Larry Bird, Magic Johnson’s Relationship Went Beyond On-Court Rivalry, Will Be Depicted in Upcoming Broadway Play


November 8, 2011

Larry Bird, Magic Johnson's Relationship Went Beyond On-Court Rivalry, Will Be Depicted in Upcoming Broadway PlaySitting on a large stool in front of a crowd of 30 or 40 basketball enthusiasts on Tuesday, Jackie MacMullan, a former columnist for The Boston Globe and author of the book When the Game Was Ours, recalled the day when Larry Bird was told that Magic Johnson had been killed in a car accident.

"Larry pulled over with his heart in his throat," MacMullan said. "That's when he knew they'd forever be connected."

The report was obviously erroneous, but Bird's emotional response went a great way toward showing what the superstars' friendship had become. Now, as a new play, Magic Bird, gets set to hit Broadway in Spring 2012, fans will get to relive the history of their epic rivalry and unique relationship.

"What [Larry Bird and Magic Johnson] presented to the public at the time was what everyone thought basketball ought to be," said Tommy Heinsohn, a former Boston Celtics player and coach and current broadcaster for CSN New England.

The upcoming Broadway play, produced by Fran Kirmser and Tony Ponturo, who also produced the hit play LOMBARDI, will transport the audience into the heart of the Bird-Magic saga.

Six actors will bring the rivalry to life with scenes and transitions designed to be as quick and as fast as the two legends in their primes.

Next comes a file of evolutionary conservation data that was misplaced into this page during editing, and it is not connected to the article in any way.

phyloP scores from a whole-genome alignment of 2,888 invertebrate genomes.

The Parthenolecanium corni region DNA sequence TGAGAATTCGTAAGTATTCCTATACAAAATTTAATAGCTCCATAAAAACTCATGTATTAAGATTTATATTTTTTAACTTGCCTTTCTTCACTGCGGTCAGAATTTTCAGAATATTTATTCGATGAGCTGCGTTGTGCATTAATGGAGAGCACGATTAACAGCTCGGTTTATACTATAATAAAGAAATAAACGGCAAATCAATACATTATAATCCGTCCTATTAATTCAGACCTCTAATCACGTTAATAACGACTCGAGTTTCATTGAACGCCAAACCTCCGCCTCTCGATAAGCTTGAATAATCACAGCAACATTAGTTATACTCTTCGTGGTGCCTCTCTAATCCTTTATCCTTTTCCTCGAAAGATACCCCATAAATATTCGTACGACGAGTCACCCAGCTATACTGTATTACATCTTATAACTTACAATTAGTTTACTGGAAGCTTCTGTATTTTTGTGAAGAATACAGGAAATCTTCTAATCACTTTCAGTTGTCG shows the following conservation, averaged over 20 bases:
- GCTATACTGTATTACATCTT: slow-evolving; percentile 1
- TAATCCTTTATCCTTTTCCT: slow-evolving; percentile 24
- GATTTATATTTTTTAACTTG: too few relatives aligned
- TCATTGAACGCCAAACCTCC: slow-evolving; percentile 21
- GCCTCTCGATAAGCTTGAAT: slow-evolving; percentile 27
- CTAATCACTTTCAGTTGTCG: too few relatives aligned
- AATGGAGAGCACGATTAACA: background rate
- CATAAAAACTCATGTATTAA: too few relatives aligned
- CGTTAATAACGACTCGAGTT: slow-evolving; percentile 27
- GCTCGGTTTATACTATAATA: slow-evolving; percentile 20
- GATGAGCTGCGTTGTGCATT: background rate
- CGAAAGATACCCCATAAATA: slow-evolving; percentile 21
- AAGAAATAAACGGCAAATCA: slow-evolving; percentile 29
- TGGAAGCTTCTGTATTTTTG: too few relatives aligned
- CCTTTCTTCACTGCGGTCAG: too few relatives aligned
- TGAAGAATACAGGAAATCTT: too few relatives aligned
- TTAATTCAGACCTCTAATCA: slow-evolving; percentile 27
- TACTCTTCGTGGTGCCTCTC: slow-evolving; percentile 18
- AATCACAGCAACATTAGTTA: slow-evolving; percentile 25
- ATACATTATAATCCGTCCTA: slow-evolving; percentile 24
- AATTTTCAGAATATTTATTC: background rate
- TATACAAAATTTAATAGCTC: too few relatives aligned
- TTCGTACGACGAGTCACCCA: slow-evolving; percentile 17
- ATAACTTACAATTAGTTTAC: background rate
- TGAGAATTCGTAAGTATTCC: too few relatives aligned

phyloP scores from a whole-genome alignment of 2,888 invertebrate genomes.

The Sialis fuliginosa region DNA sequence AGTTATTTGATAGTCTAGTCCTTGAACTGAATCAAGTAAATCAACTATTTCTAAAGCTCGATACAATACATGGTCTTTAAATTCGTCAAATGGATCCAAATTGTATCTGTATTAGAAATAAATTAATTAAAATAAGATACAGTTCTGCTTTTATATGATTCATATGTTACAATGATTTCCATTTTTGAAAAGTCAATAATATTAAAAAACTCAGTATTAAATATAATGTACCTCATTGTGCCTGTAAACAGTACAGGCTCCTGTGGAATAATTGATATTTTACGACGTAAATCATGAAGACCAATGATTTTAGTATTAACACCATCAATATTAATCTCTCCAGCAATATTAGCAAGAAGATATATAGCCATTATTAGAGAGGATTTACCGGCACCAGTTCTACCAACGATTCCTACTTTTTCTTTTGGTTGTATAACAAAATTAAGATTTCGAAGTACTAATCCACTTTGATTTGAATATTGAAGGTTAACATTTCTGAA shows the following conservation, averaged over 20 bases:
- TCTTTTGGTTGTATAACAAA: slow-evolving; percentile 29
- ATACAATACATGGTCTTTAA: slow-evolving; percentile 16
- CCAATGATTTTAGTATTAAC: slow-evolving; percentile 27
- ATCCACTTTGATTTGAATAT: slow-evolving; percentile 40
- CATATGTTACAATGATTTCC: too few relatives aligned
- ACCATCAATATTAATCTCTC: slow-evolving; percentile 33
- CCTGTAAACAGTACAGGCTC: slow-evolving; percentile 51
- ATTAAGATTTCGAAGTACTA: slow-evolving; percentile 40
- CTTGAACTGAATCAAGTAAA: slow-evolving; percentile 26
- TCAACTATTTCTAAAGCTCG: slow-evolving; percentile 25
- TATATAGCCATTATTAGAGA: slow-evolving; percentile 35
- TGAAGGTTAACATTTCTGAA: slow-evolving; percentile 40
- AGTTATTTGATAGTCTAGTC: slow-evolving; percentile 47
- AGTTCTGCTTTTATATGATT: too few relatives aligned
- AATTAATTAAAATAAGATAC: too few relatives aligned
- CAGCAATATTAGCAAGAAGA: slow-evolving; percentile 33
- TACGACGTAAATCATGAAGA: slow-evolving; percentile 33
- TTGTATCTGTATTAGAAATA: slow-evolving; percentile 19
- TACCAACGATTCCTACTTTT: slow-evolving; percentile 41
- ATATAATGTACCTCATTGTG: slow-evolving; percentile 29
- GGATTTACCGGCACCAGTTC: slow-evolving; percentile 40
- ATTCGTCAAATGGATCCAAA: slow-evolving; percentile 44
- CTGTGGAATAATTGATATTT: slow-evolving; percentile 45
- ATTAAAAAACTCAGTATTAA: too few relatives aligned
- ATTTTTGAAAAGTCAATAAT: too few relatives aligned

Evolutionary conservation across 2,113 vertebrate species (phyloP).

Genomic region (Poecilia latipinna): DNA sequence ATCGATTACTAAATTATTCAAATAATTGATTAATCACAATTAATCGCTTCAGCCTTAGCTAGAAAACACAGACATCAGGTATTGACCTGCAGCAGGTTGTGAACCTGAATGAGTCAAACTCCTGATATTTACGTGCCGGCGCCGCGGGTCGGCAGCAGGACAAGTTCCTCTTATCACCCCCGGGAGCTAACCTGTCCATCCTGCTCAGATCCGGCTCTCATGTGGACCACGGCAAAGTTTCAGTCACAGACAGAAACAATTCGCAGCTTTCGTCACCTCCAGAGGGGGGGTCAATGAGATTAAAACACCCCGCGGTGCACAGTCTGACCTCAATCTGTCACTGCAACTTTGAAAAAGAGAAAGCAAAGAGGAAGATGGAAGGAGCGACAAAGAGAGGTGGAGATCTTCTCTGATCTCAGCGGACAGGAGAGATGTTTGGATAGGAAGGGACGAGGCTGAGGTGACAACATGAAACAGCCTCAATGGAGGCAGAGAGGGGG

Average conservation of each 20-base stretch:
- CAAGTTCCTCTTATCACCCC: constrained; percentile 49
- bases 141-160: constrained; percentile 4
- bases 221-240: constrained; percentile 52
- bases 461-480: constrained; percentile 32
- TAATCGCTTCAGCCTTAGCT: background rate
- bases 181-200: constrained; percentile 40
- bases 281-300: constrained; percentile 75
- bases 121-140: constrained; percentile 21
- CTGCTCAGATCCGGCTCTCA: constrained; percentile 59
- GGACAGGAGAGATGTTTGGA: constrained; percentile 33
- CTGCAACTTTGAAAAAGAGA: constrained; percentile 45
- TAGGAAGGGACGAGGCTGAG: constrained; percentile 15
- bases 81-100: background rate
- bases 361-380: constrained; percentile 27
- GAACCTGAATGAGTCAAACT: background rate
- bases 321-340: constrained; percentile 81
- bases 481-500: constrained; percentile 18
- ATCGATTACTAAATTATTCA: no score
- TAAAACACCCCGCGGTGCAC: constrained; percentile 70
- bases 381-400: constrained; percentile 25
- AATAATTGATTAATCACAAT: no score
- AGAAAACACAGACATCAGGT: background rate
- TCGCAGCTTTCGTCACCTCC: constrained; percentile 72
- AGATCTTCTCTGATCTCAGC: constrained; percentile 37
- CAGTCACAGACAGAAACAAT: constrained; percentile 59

And Bird's chief concern about the play?

"That it's authentic and accurate," Kirmser stressed.

Magic Bird will not only aim to feature actors who can depict the players' attitude and spirit, but it's slated to include actual footage of the rivalry blended into the production. According to Ponturo, they will sort through 11 DVDs and 30 hours of film that's available for use in the NBA archives in an effort to further enhance the final product.

"Watching [Larry Bird and Magic Johnson] play was like divine choreography. It was art," Kirmser said in a video presentation that was also shown on Tuesday night at Boston's West End Johnnie's.

MacMullan and Heinsohn are among those excited to see the Broadway special, as each has a long history covering the two superstars.

MacMullan's aforementioned book, which she said was originally designed to be a coffee table book before the initial publisher ran off with the money for it, put Bird and Magic's relationship into perspective for her. And she thinks it went a long way toward doing the same for them, as well.

"I almost think the book itself was a way to discover how much they meant to each other," MacMullan said.

Heinsohn, who scouted Bird and later broadcasted his first college game, said he considered the former Celtics star to be the Bobby Fischer of the NBA because "he was playing chess while everyone else was playing checkers."

Heinsohn also likened the Bird-Magic rivarly to that of Muhammad Ali and Joe Frazier.

Kirmser notes that the goal of Magic Bird is to create a unique experience — during which everyone can turn off their Blackberries and unwind — that shows off the side of Bird and Magic's relationship that people might not necessarily know about.

In fact, Magic Johnson himself is among the play's biggest supporters, encouraging viewers to "come out and have a magical evening."

All puns aside, if the Broadway production is a tenth as magical as the decade-plus we got to witness Bird and Magic battle, it could be a slam dunk.

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